Sunday, February 14, 2016

St. Pete's "Art in Transit" has hit a few bumps in the Road

A new approach by the Kriseman administration may benefit everyone.

St. Petersburg, Fl
Opinion by: E. Eugene Webb PhD
Author: In Search of Robin

Back when Bill Foster was Mayor the City as part of the "arts destination" concept developed a plan to convert the mundane PSTA bus stops into a "unified artistic vision" Art in Transit.

Funding was about $2.3 million from the City and a series of grants. That is a lot of money.

City staff began negotiating (no bidding) with Carol Mickett and Robert Stack House, Mickett/Stackhouse Studios, world renown artists located in St. Petersburg.

You can get the detail in the Tampa Bay Times article by Charlie Frago Back to the drawing board for St. Petersburg's Arts in Transit project.

Late in December of 2015, after almost eighteen months of not much happening Wayne Atherholt, the City's Cultural Affairs Director, pulled the plug on the Millet/Stackhouse project.

More from Charlie Frago Tampa Bay Times, Kriseman says canceled "Arts in Transit" project wasn't orphaned.

Millet and Stackhouse sit at or near the top of the elite of the St. Petersburg arts community. The project with their names on it would have garnered national if not international attention.

The stuff "arts destinations" are made of.

So What Happened?

When Rick Kriseman became Mayor, there was a significant shift in the City's approach to the arts and the arts community. Kriseman wanted to move from a subsidized arts community to a sustainable arts community.

To understand what is going on here you need to read my series of Posts with Wayne Atherholt from May of 2015.

Millet and Stackhouse make the point that they did not get enough help from the City staff on legal, right of way and other non-artistic issues. That statement is probably true, but unknown is how and when they sought out help from the City.

My guess is they were hoping to get the public works support free from the City and hang on to as much of the $2.3 million as possible.

With $2.3 million to develop the project, it would have been wise to seek out some help from public work's professionals to resolve common issues in right of way construction.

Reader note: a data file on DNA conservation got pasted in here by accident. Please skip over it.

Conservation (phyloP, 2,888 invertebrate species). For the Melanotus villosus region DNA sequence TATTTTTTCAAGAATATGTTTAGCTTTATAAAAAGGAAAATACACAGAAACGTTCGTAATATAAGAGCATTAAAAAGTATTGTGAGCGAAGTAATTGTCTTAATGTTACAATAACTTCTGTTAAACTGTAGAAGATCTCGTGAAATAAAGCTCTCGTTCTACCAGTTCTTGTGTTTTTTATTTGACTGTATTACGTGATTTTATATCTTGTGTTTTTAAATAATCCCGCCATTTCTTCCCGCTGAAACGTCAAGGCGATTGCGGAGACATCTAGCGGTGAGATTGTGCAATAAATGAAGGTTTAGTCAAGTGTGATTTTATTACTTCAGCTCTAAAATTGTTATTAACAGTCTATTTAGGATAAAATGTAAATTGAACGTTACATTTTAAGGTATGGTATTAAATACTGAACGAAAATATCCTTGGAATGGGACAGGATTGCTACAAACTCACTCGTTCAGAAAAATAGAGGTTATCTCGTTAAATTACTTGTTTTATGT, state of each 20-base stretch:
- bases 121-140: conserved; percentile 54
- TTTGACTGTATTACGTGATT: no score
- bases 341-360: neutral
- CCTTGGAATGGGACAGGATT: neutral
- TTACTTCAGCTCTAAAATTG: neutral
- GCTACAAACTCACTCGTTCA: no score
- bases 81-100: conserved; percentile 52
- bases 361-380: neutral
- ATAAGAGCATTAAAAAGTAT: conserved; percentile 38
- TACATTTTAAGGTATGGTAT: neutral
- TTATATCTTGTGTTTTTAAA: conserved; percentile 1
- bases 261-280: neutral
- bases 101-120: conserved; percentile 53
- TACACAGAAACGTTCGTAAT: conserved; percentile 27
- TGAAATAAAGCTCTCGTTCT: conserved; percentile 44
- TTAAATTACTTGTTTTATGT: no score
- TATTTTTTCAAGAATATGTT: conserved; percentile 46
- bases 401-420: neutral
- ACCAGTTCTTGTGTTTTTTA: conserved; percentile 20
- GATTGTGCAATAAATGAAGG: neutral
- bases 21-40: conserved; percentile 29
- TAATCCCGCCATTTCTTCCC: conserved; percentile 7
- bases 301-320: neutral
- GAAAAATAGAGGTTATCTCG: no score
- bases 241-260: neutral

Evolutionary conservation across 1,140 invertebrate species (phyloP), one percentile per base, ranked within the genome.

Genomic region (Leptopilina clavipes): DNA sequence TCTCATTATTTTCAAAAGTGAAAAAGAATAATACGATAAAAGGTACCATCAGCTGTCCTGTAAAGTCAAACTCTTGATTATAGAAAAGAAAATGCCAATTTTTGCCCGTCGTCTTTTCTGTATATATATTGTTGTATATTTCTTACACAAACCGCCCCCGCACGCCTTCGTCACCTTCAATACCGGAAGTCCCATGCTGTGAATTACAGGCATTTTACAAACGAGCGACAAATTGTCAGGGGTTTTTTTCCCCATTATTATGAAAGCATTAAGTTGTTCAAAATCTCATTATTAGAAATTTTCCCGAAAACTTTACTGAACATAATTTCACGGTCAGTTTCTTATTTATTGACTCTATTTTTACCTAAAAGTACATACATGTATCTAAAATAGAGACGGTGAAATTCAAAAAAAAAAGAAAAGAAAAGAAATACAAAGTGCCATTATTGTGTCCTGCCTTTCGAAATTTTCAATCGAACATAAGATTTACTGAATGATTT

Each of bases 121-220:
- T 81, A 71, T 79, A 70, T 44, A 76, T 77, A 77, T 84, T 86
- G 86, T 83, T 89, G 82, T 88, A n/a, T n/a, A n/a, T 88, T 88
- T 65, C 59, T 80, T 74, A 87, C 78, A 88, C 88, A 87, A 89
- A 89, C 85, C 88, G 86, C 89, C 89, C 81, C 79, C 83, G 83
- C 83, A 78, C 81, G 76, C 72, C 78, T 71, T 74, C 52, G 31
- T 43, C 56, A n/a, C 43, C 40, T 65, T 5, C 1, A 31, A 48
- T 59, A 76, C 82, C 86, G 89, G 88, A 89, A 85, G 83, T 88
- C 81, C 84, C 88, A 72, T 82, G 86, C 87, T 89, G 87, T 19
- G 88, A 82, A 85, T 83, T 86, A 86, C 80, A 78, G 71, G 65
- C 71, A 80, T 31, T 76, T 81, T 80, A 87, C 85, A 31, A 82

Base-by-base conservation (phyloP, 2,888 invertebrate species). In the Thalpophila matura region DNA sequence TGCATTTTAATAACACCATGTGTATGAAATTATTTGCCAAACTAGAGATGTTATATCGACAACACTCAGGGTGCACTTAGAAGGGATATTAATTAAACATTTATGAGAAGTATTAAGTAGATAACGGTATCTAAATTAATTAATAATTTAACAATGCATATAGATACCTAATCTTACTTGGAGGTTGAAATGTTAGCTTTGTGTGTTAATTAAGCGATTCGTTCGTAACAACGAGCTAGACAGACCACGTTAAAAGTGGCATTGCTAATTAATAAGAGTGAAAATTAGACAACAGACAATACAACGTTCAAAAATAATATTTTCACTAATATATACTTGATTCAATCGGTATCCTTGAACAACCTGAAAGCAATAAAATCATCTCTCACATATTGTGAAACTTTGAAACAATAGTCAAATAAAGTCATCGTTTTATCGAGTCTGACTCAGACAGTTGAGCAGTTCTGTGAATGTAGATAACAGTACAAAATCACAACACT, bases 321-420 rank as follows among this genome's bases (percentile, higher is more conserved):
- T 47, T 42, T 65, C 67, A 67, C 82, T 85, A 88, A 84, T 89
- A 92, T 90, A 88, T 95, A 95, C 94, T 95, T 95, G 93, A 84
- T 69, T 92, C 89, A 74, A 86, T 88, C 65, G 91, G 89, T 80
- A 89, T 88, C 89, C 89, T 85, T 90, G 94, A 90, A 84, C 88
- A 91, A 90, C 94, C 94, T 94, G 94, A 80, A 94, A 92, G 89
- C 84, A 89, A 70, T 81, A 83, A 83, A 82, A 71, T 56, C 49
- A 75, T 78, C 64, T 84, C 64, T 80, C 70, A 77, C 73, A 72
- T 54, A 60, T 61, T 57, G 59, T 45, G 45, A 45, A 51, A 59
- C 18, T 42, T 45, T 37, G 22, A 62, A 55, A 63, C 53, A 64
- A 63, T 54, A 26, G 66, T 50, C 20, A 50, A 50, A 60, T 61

Turning over what is as much a public works project, building bus shelters in the right of way, totally to the artists charged with making them "artful" is not a very good plan.

The problem is revealed in two quotes from the Frago Article first, regarding Millet/Stackhouse: "They just weren't able to provide what we normally get from those types of projects," said Atherholt, he added, we didn't get what we needed. City officials decided that it needs a team that has more expertise in public works and engineering. Artists aren't usually in charge of these types of projects."

Most telling is another quote from Atherholt, "The city remains excited about the project, which may or may not involve multiple artists."

Look for the City to divide the Art in Transit Project up into a series of bids or one bid with a project manager requiring multiple artists and make an opportunity for numerous local artists to share a piece of the $2.3 Million dollar pie or what is left of it after the City settles with Millet/Stackhouse.

This approach will put needed revenue into the St. Pete arts community, a primary Kriseman goal, and the public will actually get something in return.

Will Art in Transit be as "artsy" as would have been with Millet/Stackhouse? Probably not.

However, Millet/Stackhouse could come right back and bid on a part of the project.

For now, don't pay too much attention to the balling and whining of the top end of the St. Pete arts community. Kriseman, Atherholt and the city team are taking the right approach.

E-mail Doc at mail to: or send me a Facebook (Gene Webb) Friend request. Please comment below, and be sure to share on Facebook. See Doc's Photo Gallery at Bay Post Photos.

Contributor: Bob Gualtieri for Pinellas County Sheriff

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